Does anybody have any opinions on the Bontrager Race X-Lite Wheels versus Mavic Ksyrium SSC SL's?

    I've heard the Mavics have issues with spoke nipples pulling out of the rims and that the bigger bladed spokes are more challenging in crosswinds.
    IMO, it's the Mavic's over the Bontragers. I've seen the Bonti's pull spokes out of the hubs, and have seen the Mavic's take amazing amounts of abuse.

    My impressions of the Synapse vs the Trek would have me choosing the Synapse. The Trek felt a bit wooden to me, and the synapse was smooth but still lively. I didn't find the handling of the Trek to be that 'hot', nor the synapse to be that sleepy. Maybe there's a bit of difference in our respective weight distributions or such. Plus, that black-on-black finish had me drooling.

    If you are a long-haul trucker, comfy is an important part of fast. Unless you're running crits, hotter handling ends up being tiring with lots of saddle time.

    I should confess that my first love was a beer-can-tube C-dale, and Treks have always left me cold - simply on an emotional level. Now? I tested those, and chose Ti. Maybe I'm not the guy to listen to.
    A good habit is as hard to break as a bad one..

  16. #16
    RoadBikeReview Member
    Reputation:
    Join Date
    Nov 2004
    Posts
    1,469

    a vote for Specialized Roubaix carbon

    if you want long distance comfort and not planning on crit racing then I would consider Specialized Roubaix (Pro?).

    I had a 2005 Roubaix Comp which is almost same as 2006 Pro (give or take a bit?) and it was really very comfortable. See the reviews of this web site for proof. Not best for crit racing or for twitchy fast mountain descents, perhaps, due to longer wheelbase and slower relaxed steering, but otherwise super comfortable and fast on any other open road. Sadly it was stolen from my house and I could not get another one unless I wanted to wait 2-3 months for new 2006 stock. So I now ride a 2005 Madone 5.9 (not SL) which is almost as comfortable (I was surprised) but with quicker handling/steering. Can't go wrong with either one, IMO.

    Reviews of Six13 were great but it is not as comfortable/forgiving for distance riding as Madone or Roubaix (or Synapse?) due to its stiff aluminium rear end.

    if you want comfort consider Look 555 as well. Bianchi 928 carbon might also be another good choice.

    I am assuming you fit well on all of these, fit will determine the most comfort, IMO.

  17. #17

    Reputation:
    Join Date
    Jan 2006
    Posts
    432
    At your age the Synapse does feel more comfortable. It's because it's more ergonomically correct for you.

    If you want to comfort and the abilty to go fast, the Synapse type of fit is really what you want.

    I don't have a production bike. I have a full-custom Calfee Tetra Pro. I'm sitting more upright, since I have a bad back and I like going fast. I also like piling on the miles. Having the correct ergonomic fit for your body, your strength, your flexibility, and your riding style means you would almost certainly be better-fit with a more-upright stance on any bike you get.

    At the 45 miles point my riding buddy was getting tired. He commented after our ride of 55 miles that I always looked comfortable on my bike. I am, even when dog tired. Because the bike fits me like a glove and handles the way I like a bike to handle.

    Learn about how the geometry of a bike affects handling and ride perception. Test riding is giving you the sense of how a bike feels. The geoomtry differences are the reason. Geomotry also includes wheel weight, wheel base, trail, and bottom bracket height. Other factors are the Q factor of the cranks, the stack height of the pedal/clipless system including the shoe, the width of the handlbars and the length of the cranks. Mix all these things together to make a bike that is a go-fast racing bike, a go-fast recreational bike or a twtichy rocket of a time trial bike or a rock stable touring geometry. It's not about the material, it's about the geometry.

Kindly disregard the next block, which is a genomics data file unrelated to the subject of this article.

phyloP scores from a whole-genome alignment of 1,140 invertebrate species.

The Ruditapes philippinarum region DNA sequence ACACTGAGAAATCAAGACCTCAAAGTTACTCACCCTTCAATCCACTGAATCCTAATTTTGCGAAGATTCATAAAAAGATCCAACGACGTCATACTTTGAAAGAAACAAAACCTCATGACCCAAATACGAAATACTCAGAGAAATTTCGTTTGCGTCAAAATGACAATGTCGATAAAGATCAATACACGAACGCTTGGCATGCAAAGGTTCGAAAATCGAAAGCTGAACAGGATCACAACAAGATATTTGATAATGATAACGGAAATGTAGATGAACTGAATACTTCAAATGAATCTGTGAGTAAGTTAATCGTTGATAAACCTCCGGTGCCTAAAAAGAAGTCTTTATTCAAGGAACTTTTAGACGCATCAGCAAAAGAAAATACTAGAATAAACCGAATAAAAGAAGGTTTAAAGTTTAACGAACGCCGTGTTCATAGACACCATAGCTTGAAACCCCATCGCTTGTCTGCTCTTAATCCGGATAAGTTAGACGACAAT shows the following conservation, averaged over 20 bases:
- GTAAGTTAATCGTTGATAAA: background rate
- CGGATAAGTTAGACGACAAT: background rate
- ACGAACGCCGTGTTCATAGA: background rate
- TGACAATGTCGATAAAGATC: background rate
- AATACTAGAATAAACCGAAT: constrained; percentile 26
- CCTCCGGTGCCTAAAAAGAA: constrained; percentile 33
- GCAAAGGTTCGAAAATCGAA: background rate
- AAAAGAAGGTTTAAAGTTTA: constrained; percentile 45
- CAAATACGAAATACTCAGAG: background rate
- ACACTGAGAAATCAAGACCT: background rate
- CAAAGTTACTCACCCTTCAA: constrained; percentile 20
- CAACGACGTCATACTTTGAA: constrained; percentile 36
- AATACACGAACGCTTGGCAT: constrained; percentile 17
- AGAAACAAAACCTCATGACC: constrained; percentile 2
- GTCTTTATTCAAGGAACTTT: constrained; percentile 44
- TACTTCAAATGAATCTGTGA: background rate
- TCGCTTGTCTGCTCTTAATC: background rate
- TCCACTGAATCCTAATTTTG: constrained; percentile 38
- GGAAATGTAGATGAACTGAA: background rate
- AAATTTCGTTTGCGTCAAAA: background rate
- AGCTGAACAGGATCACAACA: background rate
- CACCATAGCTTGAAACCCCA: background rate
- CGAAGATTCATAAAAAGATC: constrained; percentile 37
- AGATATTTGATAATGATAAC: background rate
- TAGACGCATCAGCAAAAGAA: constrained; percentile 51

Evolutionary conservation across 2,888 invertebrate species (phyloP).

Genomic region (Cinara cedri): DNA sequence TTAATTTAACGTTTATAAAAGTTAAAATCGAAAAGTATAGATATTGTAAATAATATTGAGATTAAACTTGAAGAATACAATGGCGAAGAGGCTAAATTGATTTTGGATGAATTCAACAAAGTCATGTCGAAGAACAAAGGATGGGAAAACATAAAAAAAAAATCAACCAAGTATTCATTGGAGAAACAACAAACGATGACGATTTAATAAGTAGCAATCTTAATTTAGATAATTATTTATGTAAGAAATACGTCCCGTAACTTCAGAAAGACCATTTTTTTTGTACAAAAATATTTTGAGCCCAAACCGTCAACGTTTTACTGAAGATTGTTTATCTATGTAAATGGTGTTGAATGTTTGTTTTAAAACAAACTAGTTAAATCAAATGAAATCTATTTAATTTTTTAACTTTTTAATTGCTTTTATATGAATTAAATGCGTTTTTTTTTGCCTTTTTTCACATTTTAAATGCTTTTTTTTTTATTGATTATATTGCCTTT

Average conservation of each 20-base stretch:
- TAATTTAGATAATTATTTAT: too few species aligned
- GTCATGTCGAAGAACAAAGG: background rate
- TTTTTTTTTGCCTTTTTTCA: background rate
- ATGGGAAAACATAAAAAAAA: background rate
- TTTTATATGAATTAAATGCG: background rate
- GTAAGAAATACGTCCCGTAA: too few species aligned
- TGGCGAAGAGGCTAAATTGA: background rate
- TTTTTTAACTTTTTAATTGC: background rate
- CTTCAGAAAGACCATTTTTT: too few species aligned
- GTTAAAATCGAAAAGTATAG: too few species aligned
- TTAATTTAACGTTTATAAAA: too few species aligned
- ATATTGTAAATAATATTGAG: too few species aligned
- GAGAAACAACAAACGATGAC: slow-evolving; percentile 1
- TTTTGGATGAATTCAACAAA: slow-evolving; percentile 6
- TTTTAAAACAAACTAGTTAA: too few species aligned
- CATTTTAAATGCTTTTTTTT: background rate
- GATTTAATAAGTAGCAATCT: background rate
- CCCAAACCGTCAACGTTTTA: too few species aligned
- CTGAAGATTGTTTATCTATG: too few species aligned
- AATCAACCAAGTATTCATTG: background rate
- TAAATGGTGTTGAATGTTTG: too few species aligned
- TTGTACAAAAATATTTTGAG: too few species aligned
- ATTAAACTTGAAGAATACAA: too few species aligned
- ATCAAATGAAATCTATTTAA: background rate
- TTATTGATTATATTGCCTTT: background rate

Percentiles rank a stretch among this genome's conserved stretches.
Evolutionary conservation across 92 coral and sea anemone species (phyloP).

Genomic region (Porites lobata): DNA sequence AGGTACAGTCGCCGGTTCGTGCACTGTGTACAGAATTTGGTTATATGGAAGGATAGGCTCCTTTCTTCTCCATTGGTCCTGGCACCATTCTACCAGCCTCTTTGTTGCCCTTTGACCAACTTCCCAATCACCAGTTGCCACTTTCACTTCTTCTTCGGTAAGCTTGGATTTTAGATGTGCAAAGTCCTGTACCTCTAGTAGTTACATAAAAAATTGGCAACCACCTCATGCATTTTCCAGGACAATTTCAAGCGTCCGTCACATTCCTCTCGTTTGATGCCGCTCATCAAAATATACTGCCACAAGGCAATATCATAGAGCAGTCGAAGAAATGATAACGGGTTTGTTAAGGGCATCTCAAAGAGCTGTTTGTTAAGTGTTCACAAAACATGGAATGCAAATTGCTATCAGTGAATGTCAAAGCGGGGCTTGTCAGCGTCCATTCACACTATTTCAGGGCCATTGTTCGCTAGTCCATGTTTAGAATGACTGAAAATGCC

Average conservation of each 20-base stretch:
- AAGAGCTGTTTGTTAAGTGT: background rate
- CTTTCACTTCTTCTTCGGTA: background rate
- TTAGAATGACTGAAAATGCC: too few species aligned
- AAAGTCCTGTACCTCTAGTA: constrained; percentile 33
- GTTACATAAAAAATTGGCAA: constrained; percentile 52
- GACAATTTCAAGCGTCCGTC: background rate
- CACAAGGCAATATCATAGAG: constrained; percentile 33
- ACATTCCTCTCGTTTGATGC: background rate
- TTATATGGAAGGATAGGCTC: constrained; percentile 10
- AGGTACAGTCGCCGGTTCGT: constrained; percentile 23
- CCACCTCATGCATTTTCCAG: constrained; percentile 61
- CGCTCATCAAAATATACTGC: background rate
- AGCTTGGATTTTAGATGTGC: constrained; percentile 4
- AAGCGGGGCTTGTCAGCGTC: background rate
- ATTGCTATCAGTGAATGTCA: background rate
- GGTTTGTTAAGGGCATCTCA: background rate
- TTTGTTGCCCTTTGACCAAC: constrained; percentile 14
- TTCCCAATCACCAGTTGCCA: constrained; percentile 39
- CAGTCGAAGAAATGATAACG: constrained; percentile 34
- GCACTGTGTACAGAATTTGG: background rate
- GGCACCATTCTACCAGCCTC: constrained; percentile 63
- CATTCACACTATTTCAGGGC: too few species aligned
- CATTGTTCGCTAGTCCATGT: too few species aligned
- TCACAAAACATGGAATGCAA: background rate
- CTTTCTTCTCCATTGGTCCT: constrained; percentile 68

I'm 53 and a pretty strong recreational rider.

  18. #18
    RoadBikeReview Member
    Reputation:
    Join Date
    Aug 2004
    Posts
    215
    You may also want to ask your LBS about the proprietary bottom bracket and crank that is used on some Cannondales called the Cannondale SI. It's my understanding that this bottom bracket and crank are uniquely designed for each other which would mean that when the bottom bracket wears, you will need to buy a Cannondale bottom bracket as a replacement, if you want to keep the Cannondale crank. Not sure if that's true or not... Maybe someone out here knows for sure.

    If that is the case, I would opt for a Cannondale with a non-proprietary drive train, as replacement parts are likely to be cheaper and more widely available. I think my LBS said that they can install a normal crank on a Cannondale with some adapter cups that fit in the bottom bracket.

  19. #19
    RoadBikeReview Member
    Reputation:
    Join Date
    May 2006
    Posts
    177
    I haven't every worn out a bottom bracket, although I suppose it's possible. Additionally, the oversized Cannondale BB is part of the reason the bike does not flex when standing and sprinting. It is very stiff and responsive. Not sure if they warranty the BB for life or not. The frame, yes. But not a big deal to me. The Synapse Carbon can be had with either Compact Carbon Crank (FSA-made for Cannondale) or Ultegra (or) Dura-Ace cranks (The models I was looking were the Synapse 1 or 2)

  20. #20

    Reputation:
    Join Date
    Aug 2004
    Posts
    159
    A bottom bracket is anywhere from $50 to $100. So if the Cannondale costs, say 25% more than any other, we're looking at no mroe than $25.

    For $25 your going to re-consider the purchase of a $3000 bike?

  21. #21
    RoadBikeReview Member
    Reputation:
    Join Date
    Aug 2004
    Posts
    215
    It is true that it may not cost that much more but I'm still more comfortable with the standard equipment made by numerous manufacturers. I would think that standard drive train parts would be easier to come across than Cannondale specific parts and would make life easier for future repairs but honestly, I don’t think anyone knows if that will be a problem or not. I'm not trying to say it will be problem, but it could be. The Synapse is a great bike - just another point to think about when buying an expensive bike.